Humans aren’t the only ones who head south for the winter. Some other animals migrate to warmer places where the food supply is better. After nesting in the North Pole, Arctic Terns fly all the way south to Antarctica. Monarch butterflies go to Mexico in the fall. Little brown bats may travel almost 500 miles between summer and winter roosts (called hibernacula.)
|In the far north, Marmots (a relative of the Woodchuck) spend two-thirds of each year hibernating. They stay in an underground burrow with an entrance plugged with grass, mud and poop. This is a Yellow-bellied Martmot, photo by Jon Sullivan
It’s harder for animals without wings. Some stay put and are somewhat active all winter long. Bobcats and deer grow a thicker coat of fur. They are just two examples of mammals whose tracks you might see in the snow. Most fish keep swimming around and eating underneath a layer of ice, which is why people go ice fishing. Some insects die, and only their eggs, larva or pupa survive the cold weather. However, there are a few insects like snow fleas and crane flies that are normally active in the winter.
When temperatures drop, keeping warm uses a lot of energy. Food is in short supply. Hungry predators are also on the prowl. To survive, some other mammals have adapted by going into hibernation.
Hibernation is different from sleep. Instead, the animals become dormant. Their body functions (metabolism) slow way down. During hibernation, their internal body temperature drops (except for bears because they are so big.) A woodchuck’s body temperature can go from 98 F to as low as 38 F. Their breathing and heartbeat slow. In the summer, a woodchuck’s heart beats 80 times a minute. During hibernation, it only beats 4 times a minute. (Count that out to get a sense of the difference.) The animal may have no detectable brain waves. Hibernation can last for days, weeks or even months. Some animals pig out on food before going into hibernation. Bears might gain 30 pounds in a week. But then they do not eat, drink or go to the bathroom for as long as 100 days. Even though they can lose 15-40% of their weight during hibernation, 99% of black bears survive the winter curled up in a cave.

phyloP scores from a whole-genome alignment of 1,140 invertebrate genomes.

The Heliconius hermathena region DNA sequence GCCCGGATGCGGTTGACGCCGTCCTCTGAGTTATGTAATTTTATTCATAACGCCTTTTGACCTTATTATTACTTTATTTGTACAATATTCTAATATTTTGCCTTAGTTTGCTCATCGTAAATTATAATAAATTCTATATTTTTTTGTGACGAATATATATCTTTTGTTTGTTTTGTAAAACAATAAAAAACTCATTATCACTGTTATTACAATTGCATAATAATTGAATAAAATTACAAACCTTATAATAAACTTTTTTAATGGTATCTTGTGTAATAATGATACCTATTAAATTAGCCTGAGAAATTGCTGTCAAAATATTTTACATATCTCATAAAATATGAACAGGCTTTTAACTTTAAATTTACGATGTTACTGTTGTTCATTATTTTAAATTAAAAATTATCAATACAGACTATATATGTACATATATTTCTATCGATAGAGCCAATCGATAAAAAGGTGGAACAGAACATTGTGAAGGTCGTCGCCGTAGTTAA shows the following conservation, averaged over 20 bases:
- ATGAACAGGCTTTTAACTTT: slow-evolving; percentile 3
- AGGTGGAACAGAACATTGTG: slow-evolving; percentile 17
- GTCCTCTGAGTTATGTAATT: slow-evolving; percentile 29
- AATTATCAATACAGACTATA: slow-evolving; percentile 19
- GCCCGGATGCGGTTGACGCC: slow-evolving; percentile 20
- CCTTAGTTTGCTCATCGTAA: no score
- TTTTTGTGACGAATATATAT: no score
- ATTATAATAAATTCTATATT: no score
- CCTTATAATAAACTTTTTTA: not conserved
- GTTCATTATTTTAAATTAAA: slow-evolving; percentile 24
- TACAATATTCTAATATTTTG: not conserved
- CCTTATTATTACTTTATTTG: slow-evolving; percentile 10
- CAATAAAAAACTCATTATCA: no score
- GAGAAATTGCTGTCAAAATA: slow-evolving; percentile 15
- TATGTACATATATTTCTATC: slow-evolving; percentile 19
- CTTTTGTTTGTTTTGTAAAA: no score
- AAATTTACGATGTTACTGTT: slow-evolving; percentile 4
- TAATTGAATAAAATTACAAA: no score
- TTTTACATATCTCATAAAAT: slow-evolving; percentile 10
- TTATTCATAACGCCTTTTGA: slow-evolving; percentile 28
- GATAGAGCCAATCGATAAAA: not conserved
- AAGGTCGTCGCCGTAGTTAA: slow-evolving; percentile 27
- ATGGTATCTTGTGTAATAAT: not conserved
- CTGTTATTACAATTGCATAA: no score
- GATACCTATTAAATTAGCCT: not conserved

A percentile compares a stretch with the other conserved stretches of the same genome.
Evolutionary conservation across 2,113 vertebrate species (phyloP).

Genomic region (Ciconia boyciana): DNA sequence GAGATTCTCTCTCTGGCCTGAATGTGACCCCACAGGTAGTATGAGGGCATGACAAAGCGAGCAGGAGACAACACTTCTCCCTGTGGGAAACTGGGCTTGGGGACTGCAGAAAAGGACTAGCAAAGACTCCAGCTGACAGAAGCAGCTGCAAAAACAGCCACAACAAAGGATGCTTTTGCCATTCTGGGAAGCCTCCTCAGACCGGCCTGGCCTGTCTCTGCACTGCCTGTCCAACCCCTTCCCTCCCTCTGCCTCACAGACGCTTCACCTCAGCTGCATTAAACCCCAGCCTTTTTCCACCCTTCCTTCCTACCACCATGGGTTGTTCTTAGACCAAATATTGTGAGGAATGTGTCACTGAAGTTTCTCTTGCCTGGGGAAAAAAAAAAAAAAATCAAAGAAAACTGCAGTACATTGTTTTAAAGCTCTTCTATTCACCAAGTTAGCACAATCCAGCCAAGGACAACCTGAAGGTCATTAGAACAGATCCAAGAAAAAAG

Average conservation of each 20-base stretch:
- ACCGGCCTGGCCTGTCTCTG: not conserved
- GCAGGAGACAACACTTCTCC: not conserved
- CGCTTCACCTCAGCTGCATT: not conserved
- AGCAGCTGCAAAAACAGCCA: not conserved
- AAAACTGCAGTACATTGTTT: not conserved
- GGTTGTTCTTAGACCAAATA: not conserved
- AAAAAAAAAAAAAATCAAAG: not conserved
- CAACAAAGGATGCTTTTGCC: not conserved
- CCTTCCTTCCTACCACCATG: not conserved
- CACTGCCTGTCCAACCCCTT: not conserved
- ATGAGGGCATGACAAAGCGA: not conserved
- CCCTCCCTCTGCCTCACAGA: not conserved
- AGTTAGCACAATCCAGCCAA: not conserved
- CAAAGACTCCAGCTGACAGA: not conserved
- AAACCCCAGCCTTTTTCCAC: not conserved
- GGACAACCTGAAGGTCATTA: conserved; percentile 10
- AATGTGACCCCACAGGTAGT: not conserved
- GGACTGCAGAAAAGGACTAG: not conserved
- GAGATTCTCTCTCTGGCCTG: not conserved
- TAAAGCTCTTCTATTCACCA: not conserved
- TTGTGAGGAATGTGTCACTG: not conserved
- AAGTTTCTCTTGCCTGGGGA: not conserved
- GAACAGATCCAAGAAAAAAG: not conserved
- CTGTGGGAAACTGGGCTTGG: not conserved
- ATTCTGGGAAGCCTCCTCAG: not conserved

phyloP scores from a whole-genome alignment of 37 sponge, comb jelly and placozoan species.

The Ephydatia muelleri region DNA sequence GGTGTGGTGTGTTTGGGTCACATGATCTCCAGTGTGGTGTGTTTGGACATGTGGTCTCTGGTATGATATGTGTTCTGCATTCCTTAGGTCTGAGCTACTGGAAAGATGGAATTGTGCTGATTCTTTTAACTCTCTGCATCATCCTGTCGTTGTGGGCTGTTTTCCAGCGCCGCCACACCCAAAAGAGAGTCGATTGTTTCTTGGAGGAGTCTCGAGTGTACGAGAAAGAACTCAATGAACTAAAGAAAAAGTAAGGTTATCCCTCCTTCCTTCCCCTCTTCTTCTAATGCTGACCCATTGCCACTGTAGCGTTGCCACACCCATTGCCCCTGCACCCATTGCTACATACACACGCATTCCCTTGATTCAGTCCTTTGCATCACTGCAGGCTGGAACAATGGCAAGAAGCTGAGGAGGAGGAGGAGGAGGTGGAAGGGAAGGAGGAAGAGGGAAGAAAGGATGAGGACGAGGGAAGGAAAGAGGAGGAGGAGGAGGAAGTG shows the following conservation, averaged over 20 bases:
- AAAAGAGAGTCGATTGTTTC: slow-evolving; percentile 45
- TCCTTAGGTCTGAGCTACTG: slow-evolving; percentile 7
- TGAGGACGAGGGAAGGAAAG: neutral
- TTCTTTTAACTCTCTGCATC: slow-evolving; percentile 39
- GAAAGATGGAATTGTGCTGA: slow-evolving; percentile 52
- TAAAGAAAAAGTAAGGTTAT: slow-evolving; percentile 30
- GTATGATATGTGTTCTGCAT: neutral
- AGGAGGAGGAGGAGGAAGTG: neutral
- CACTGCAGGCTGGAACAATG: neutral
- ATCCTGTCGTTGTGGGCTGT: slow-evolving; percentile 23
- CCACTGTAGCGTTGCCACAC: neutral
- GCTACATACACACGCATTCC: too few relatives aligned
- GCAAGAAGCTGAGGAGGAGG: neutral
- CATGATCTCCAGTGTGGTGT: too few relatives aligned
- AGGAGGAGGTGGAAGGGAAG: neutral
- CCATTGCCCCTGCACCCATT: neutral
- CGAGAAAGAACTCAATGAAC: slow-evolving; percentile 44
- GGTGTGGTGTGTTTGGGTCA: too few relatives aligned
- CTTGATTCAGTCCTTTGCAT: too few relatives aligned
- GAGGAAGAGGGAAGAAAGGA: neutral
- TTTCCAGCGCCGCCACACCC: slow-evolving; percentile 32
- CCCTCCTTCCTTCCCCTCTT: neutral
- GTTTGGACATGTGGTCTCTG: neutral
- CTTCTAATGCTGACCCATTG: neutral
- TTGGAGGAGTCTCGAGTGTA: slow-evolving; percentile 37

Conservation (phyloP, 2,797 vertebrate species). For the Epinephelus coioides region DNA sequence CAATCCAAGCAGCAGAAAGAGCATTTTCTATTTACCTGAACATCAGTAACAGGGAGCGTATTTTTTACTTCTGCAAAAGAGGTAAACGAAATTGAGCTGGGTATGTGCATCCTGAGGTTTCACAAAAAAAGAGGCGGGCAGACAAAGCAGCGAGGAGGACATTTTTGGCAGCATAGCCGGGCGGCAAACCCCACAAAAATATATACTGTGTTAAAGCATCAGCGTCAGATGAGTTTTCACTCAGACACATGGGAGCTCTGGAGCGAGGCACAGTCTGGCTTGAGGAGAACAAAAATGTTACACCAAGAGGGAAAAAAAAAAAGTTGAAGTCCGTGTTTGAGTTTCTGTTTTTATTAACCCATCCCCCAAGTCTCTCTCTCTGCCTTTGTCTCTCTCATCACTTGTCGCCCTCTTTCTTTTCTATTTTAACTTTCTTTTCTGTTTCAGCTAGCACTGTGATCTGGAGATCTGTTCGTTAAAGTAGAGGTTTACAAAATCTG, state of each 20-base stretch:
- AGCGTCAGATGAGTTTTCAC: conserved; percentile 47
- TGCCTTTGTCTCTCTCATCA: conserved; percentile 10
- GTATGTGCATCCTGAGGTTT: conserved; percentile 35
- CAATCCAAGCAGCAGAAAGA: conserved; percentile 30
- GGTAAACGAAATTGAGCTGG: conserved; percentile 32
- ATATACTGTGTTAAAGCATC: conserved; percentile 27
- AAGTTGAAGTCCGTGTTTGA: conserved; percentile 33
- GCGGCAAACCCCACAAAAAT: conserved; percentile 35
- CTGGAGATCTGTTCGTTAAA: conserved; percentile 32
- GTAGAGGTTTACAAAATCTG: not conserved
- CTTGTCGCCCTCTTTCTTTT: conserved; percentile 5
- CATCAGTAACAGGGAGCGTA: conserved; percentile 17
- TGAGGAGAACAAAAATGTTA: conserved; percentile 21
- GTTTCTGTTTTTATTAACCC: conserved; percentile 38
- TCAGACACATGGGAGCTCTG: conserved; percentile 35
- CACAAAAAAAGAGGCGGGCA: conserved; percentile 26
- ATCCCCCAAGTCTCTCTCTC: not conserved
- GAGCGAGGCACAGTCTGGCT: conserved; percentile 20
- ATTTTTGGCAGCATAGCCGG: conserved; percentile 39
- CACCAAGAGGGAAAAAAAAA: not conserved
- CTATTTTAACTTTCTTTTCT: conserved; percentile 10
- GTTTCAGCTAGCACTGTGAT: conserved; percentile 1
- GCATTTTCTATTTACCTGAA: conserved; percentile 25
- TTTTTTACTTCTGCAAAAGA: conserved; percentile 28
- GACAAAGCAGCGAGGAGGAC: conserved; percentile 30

Scientists are very interested in unraveling the mysteries of hibernation. When humans go into a coma (becoming unconscious for a long time, sometimes after a severe head injury), they lose bone and muscle mass. But that doesn’t happen in bears. Even though their cholesterol levels get really high, a bear’s arteries don’t harden and they don’t get gallstones.
Bears can go months without going to the bathroom, somehow recycling their waste in their own bodies. If we could figure how they do it, we might be able to come up with better treatments for conditions like osteoporosis and kidney disease. Experimenters recently caused mice to go into hibernation “on demand,” by having them breathe air that had hydrogen sulfide (a common gas that smells like a rotten egg) in it. While the mice were out, their body temperature and oxygen use dropped by about half. They took only 10 breaths a minute instead of 120. When researchers turned off the gas after about 6 hours, the mice woke up and seemed fine. If we could do something like that for a person on their way to the hospital after a heart attack, it might save their life. Maybe we could even learn how to put people into suspended animation for space travel.
By the way, some biologists argue a lot about what qualifies as “true hibernation.” Some say it only applies to warm blooded animals, and then only to a few species such as hedgehogs, dormice (the sleepy rodent in Alice in Wonderland), marmots and certain bats. Other creatures like skunks are easily awakened and may roam around and eat if the weather gets mild. Chipmunks wake up periodically (called arousal), grab a snack from their stored stash, take a bathroom break and then konk out again. Some birds like chickadees slip into torpor just at night, when their heartbeat, temperature and activity slow way down. Cold-blooded reptiles like turtles and snakes stay in a winter shelter (which may be a hole in the dirt) for the whole winter, and won’t rouse until the outside temperature warms up again. A few bizarre creatures like the Wood Frog actually freeze solid during the wintertime, and then thaw out in the spring.
Joke: Why do bears hibernate for so long? Because no one has the nerve to wake them up!